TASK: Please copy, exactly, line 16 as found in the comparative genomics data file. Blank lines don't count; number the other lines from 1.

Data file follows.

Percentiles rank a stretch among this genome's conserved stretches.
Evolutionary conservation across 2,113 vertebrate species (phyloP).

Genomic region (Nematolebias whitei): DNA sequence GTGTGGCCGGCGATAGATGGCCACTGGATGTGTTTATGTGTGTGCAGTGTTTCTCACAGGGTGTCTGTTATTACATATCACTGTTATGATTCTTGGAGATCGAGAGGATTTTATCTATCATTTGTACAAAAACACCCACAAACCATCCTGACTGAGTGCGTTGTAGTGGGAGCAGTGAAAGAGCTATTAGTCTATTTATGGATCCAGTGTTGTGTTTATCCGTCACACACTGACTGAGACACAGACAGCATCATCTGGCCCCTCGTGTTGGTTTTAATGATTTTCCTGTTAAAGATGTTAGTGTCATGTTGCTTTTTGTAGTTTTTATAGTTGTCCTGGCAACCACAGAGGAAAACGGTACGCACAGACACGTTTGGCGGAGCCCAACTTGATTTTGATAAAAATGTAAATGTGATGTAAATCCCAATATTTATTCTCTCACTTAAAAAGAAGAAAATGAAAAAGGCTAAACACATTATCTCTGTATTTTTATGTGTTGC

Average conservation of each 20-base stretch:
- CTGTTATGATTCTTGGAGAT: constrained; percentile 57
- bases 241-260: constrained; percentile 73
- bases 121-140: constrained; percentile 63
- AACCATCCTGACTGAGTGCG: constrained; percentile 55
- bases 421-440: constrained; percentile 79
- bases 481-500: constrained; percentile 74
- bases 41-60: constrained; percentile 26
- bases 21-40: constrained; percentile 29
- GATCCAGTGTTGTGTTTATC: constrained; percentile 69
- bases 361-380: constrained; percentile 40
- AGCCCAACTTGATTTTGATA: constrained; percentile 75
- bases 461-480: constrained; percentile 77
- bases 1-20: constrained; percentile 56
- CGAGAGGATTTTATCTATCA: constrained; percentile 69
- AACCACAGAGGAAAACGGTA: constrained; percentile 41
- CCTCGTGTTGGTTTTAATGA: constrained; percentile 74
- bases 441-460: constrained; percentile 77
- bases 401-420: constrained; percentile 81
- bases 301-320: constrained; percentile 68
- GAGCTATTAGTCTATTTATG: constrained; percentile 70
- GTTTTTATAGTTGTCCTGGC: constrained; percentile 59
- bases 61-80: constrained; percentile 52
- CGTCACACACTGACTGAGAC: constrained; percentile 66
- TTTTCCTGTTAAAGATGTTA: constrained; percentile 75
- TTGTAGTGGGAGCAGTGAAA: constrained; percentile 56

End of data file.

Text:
- bases 461-480: constrained; percentile 77